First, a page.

• Enter your email address to subscribe to this blog and receive notifications of new posts by email.

    Join 497 other followers

  • Admin

  • Monthly archive

  • Advertisements

Windows 7 Quirk – Never Map to your “F” Drive

I have a rudimentary networked setup at my place, with 3 PCs all tied together with cables and a router. Mainly I use this to drag material from one machine to another, and facilitate this by mapping various network drives (F,G,H etc) to the IP address and particular shared folders in the “main” machine. I had used the “F” drive for one of those connections.

So yesterday I plugged in my USB stick to grab some material from my Windows 7 PC. Low and behold, it didn’t show up on “My Computer”, even though I could “see” it via Control Panel, and the stick LED indicated it was active, and I could “Safely Remove” the device.

Finally it dawned on me that the “D” and “E” drives were already assigned to other Hard devices, and the USB stick had no place to go, or was somehow confused with the soft assignment of the F” drive to another PC that happened to be powered off anyhow.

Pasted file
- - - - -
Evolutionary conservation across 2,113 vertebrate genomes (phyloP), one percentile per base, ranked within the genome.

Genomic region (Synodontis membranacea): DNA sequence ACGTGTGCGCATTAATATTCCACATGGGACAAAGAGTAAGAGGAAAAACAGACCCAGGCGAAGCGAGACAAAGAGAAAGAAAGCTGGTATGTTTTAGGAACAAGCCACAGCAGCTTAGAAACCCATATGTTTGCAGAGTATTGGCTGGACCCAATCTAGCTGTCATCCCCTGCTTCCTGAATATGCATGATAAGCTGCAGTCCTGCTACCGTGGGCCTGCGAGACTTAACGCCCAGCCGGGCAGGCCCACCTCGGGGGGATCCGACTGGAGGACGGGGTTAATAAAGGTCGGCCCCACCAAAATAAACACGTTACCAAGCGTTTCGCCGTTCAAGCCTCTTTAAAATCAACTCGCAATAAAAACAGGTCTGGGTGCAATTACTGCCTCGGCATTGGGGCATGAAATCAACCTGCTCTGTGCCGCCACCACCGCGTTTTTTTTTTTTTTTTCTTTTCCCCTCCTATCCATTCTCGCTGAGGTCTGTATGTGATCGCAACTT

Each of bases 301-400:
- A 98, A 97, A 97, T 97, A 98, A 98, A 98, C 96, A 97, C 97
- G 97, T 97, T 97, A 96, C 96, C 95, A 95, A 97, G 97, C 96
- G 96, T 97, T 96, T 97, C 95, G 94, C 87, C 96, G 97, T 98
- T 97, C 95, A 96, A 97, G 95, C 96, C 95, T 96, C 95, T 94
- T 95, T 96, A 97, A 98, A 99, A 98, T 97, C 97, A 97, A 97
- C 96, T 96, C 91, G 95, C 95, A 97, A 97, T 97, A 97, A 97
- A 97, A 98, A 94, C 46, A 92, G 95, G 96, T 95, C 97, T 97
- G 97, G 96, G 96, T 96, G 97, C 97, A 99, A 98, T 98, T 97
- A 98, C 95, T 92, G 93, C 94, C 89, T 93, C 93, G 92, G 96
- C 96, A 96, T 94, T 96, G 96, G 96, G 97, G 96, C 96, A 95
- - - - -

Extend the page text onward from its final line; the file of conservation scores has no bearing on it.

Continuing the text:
So I tried to “disconnect” the “F” drive from the offline PC. That seemed to be successful, except it wasn’t. With the USB stick plugged back in again, I went to browse My Computer, and the “F” drive appeared to be still assigned to the offline PC.  ACK! CALL MY IT GUY!  After fuming about Windows 7 for a few minutes, I tried the old fallback for PC’s …REBOOT.  This time it worked.

Well, lesson learned, and perhaps those wiser than me already know this. When assigning Network Drives, always leave a gap between the last hard device assignment and your temporary soft device assignments.  Seems perfectly logical now.

Advertisements

Leave a Reply

Fill in your details below or click an icon to log in:

WordPress.com Logo

You are commenting using your WordPress.com account. Log Out /  Change )

Google+ photo

You are commenting using your Google+ account. Log Out /  Change )

Twitter picture

You are commenting using your Twitter account. Log Out /  Change )

Facebook photo

You are commenting using your Facebook account. Log Out /  Change )

Connecting to %s

%d bloggers like this: